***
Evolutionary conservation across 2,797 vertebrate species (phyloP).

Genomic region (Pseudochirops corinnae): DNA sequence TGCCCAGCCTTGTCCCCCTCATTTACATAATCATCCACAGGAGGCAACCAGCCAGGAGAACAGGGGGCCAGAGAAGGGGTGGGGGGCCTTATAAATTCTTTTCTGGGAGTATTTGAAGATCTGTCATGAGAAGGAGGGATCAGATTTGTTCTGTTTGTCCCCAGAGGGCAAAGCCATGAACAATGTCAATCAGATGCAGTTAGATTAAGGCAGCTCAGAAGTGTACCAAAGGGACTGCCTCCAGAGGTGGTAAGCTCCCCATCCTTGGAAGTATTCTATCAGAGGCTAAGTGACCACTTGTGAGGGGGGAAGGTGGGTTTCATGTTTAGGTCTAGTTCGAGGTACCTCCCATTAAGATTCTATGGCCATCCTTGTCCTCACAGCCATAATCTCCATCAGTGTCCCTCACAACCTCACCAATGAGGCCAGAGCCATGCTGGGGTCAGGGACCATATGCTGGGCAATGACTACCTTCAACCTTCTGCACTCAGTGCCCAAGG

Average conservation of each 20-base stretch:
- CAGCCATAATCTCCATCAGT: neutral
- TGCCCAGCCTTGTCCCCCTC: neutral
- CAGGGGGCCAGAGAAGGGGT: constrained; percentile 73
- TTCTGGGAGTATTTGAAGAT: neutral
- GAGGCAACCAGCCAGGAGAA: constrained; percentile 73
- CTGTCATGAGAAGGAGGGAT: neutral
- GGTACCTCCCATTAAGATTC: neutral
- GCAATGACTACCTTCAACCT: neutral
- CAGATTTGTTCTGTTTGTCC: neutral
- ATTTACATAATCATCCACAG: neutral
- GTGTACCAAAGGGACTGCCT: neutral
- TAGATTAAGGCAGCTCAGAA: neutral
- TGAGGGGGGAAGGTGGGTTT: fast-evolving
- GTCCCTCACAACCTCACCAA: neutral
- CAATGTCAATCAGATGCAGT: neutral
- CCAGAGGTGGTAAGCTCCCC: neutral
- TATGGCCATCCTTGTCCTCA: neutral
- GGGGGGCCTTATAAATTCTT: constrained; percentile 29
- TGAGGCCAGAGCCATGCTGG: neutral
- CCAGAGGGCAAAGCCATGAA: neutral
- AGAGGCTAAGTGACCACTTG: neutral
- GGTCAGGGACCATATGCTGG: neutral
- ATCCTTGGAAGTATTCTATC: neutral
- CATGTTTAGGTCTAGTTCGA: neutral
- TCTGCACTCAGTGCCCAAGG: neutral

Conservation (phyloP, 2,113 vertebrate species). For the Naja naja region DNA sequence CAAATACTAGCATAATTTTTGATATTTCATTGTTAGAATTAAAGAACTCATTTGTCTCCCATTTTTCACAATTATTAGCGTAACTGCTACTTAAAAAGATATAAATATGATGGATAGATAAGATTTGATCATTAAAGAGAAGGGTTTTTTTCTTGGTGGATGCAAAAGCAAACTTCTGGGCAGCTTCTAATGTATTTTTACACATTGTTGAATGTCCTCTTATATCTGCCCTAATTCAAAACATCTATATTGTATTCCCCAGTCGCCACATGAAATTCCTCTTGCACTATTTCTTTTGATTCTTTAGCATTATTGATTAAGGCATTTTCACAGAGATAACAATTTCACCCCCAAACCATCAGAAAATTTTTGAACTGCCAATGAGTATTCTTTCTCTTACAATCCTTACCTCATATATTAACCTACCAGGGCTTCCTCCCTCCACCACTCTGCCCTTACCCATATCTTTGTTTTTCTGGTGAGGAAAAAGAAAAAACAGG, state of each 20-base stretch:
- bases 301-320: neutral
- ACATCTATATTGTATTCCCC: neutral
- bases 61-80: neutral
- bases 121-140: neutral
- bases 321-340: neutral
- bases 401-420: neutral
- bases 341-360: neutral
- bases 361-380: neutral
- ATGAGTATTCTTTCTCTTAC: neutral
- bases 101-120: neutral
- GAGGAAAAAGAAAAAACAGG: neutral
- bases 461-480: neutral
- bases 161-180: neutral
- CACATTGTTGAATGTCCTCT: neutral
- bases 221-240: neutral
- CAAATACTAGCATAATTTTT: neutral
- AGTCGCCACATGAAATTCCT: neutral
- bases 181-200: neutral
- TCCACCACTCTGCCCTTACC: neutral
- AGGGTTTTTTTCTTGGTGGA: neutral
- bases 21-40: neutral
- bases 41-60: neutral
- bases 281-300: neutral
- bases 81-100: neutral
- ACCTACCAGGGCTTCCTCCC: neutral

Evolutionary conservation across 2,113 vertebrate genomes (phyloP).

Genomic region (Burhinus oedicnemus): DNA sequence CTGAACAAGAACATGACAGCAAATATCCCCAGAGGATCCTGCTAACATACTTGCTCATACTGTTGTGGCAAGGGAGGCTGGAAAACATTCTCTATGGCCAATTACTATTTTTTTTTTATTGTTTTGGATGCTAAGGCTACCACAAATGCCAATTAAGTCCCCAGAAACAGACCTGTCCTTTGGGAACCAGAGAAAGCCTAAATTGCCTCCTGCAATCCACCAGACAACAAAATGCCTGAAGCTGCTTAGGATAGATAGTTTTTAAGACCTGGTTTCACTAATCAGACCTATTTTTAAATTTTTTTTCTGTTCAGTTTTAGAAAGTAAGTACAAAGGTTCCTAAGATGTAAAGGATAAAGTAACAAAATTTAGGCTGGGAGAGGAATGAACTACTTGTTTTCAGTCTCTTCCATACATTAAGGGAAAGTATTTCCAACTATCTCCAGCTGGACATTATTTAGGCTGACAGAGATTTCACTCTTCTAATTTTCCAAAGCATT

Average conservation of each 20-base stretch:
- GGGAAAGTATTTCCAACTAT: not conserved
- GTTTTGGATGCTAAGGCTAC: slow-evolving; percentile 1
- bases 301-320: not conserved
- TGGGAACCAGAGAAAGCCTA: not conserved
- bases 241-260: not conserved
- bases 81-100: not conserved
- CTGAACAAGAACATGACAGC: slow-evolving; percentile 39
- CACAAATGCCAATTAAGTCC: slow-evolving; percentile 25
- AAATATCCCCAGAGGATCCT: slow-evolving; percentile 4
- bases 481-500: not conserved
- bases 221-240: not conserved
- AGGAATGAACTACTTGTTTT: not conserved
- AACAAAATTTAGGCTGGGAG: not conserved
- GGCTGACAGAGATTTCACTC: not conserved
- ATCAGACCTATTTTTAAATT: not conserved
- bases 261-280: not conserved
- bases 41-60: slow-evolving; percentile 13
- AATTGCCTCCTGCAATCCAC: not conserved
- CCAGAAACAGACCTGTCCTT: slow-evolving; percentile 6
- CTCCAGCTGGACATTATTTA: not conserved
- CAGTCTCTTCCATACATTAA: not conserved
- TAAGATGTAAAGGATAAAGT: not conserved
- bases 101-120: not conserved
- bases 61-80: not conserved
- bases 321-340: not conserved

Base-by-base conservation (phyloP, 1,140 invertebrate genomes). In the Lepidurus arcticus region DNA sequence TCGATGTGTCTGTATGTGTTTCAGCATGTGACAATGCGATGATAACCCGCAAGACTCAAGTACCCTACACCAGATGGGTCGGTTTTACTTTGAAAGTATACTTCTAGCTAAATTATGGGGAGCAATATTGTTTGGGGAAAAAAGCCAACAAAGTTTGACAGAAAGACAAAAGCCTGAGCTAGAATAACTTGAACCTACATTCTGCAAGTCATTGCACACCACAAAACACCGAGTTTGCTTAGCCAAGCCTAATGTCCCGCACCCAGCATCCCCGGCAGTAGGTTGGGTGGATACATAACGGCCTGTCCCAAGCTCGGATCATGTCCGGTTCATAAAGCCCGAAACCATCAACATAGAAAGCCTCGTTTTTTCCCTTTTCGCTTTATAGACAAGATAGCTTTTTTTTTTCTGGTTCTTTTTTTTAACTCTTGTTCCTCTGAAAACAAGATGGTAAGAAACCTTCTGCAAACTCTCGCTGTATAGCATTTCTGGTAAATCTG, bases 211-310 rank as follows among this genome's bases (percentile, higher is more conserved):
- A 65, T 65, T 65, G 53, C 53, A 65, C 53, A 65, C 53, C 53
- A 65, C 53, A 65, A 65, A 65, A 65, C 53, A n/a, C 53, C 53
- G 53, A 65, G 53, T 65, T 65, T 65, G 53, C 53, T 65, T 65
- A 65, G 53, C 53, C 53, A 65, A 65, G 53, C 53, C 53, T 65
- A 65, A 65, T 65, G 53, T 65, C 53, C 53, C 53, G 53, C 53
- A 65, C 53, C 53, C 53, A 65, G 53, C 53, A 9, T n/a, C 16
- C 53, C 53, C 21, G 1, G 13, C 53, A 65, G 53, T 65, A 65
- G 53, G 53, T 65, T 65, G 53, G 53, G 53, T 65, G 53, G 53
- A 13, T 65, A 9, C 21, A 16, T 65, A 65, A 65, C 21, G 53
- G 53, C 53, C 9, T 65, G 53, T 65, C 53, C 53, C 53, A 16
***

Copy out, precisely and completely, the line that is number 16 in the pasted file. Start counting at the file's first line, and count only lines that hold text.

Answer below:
- TGAGGGGGGAAGGTGGGTTT: fast-evolving